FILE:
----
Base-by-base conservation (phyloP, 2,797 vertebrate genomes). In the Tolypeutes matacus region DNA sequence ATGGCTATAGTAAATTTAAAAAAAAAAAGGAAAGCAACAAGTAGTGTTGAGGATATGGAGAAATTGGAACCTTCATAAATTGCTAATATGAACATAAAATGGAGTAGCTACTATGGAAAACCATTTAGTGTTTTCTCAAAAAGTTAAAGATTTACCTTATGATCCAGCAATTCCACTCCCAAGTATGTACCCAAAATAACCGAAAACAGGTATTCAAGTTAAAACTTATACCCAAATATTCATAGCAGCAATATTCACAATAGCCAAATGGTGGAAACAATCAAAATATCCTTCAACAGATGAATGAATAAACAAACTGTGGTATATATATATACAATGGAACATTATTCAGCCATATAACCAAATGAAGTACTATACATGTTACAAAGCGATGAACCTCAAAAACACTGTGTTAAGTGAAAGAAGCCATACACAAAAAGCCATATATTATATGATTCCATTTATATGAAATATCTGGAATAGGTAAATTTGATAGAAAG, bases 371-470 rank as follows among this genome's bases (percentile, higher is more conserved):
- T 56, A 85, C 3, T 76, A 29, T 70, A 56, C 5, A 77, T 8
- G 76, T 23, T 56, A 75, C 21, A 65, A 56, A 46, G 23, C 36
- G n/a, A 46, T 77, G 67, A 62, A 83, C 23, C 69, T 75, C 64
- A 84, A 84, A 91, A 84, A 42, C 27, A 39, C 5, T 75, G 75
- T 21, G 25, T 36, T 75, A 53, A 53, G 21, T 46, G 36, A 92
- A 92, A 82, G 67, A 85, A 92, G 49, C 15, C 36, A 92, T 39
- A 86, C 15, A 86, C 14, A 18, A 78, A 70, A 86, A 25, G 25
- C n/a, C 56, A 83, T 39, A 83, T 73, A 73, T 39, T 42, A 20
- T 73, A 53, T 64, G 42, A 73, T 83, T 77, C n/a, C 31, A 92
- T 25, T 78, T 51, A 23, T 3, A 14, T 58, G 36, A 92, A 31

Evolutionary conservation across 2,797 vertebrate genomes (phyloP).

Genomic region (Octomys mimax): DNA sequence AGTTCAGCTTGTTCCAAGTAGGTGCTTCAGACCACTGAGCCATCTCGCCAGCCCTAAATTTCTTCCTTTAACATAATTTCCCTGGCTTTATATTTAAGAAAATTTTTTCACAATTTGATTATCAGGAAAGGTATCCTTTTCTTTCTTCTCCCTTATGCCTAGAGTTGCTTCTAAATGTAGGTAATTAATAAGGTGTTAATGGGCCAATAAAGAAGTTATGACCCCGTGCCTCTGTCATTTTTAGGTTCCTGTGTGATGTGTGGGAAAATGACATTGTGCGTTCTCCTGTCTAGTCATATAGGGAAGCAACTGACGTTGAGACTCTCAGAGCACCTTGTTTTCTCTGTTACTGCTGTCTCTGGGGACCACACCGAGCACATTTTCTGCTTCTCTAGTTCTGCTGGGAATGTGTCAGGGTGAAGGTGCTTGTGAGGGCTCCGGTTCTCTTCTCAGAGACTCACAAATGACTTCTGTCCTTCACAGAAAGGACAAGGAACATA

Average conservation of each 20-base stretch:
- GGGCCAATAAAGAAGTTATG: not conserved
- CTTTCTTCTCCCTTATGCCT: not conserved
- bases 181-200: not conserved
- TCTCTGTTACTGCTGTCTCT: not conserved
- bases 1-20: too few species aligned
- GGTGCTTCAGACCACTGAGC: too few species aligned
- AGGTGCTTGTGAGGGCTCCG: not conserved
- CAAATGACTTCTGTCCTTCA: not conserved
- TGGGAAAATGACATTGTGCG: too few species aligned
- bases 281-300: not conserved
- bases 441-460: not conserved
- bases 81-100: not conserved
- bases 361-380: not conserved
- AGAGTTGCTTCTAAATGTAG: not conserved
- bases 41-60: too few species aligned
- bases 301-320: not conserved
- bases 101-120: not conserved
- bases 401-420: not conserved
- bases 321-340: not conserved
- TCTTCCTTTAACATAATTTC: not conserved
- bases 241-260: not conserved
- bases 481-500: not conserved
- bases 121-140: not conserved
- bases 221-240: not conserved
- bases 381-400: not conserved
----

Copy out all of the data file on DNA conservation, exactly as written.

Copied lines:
Base-by-base conservation (phyloP, 2,797 vertebrate genomes). In the Tolypeutes matacus region DNA sequence ATGGCTATAGTAAATTTAAAAAAAAAAAGGAAAGCAACAAGTAGTGTTGAGGATATGGAGAAATTGGAACCTTCATAAATTGCTAATATGAACATAAAATGGAGTAGCTACTATGGAAAACCATTTAGTGTTTTCTCAAAAAGTTAAAGATTTACCTTATGATCCAGCAATTCCACTCCCAAGTATGTACCCAAAATAACCGAAAACAGGTATTCAAGTTAAAACTTATACCCAAATATTCATAGCAGCAATATTCACAATAGCCAAATGGTGGAAACAATCAAAATATCCTTCAACAGATGAATGAATAAACAAACTGTGGTATATATATATACAATGGAACATTATTCAGCCATATAACCAAATGAAGTACTATACATGTTACAAAGCGATGAACCTCAAAAACACTGTGTTAAGTGAAAGAAGCCATACACAAAAAGCCATATATTATATGATTCCATTTATATGAAATATCTGGAATAGGTAAATTTGATAGAAAG, bases 371-470 rank as follows among this genome's bases (percentile, higher is more conserved):
- T 56, A 85, C 3, T 76, A 29, T 70, A 56, C 5, A 77, T 8
- G 76, T 23, T 56, A 75, C 21, A 65, A 56, A 46, G 23, C 36
- G n/a, A 46, T 77, G 67, A 62, A 83, C 23, C 69, T 75, C 64
- A 84, A 84, A 91, A 84, A 42, C 27, A 39, C 5, T 75, G 75
- T 21, G 25, T 36, T 75, A 53, A 53, G 21, T 46, G 36, A 92
- A 92, A 82, G 67, A 85, A 92, G 49, C 15, C 36, A 92, T 39
- A 86, C 15, A 86, C 14, A 18, A 78, A 70, A 86, A 25, G 25
- C n/a, C 56, A 83, T 39, A 83, T 73, A 73, T 39, T 42, A 20
- T 73, A 53, T 64, G 42, A 73, T 83, T 77, C n/a, C 31, A 92
- T 25, T 78, T 51, A 23, T 3, A 14, T 58, G 36, A 92, A 31

Evolutionary conservation across 2,797 vertebrate genomes (phyloP).

Genomic region (Octomys mimax): DNA sequence AGTTCAGCTTGTTCCAAGTAGGTGCTTCAGACCACTGAGCCATCTCGCCAGCCCTAAATTTCTTCCTTTAACATAATTTCCCTGGCTTTATATTTAAGAAAATTTTTTCACAATTTGATTATCAGGAAAGGTATCCTTTTCTTTCTTCTCCCTTATGCCTAGAGTTGCTTCTAAATGTAGGTAATTAATAAGGTGTTAATGGGCCAATAAAGAAGTTATGACCCCGTGCCTCTGTCATTTTTAGGTTCCTGTGTGATGTGTGGGAAAATGACATTGTGCGTTCTCCTGTCTAGTCATATAGGGAAGCAACTGACGTTGAGACTCTCAGAGCACCTTGTTTTCTCTGTTACTGCTGTCTCTGGGGACCACACCGAGCACATTTTCTGCTTCTCTAGTTCTGCTGGGAATGTGTCAGGGTGAAGGTGCTTGTGAGGGCTCCGGTTCTCTTCTCAGAGACTCACAAATGACTTCTGTCCTTCACAGAAAGGACAAGGAACATA

Average conservation of each 20-base stretch:
- GGGCCAATAAAGAAGTTATG: not conserved
- CTTTCTTCTCCCTTATGCCT: not conserved
- bases 181-200: not conserved
- TCTCTGTTACTGCTGTCTCT: not conserved
- bases 1-20: too few species aligned
- GGTGCTTCAGACCACTGAGC: too few species aligned
- AGGTGCTTGTGAGGGCTCCG: not conserved
- CAAATGACTTCTGTCCTTCA: not conserved
- TGGGAAAATGACATTGTGCG: too few species aligned
- bases 281-300: not conserved
- bases 441-460: not conserved
- bases 81-100: not conserved
- bases 361-380: not conserved
- AGAGTTGCTTCTAAATGTAG: not conserved
- bases 41-60: too few species aligned
- bases 301-320: not conserved
- bases 101-120: not conserved
- bases 401-420: not conserved
- bases 321-340: not conserved
- TCTTCCTTTAACATAATTTC: not conserved
- bases 241-260: not conserved
- bases 481-500: not conserved
- bases 121-140: not conserved
- bases 221-240: not conserved
- bases 381-400: not conserved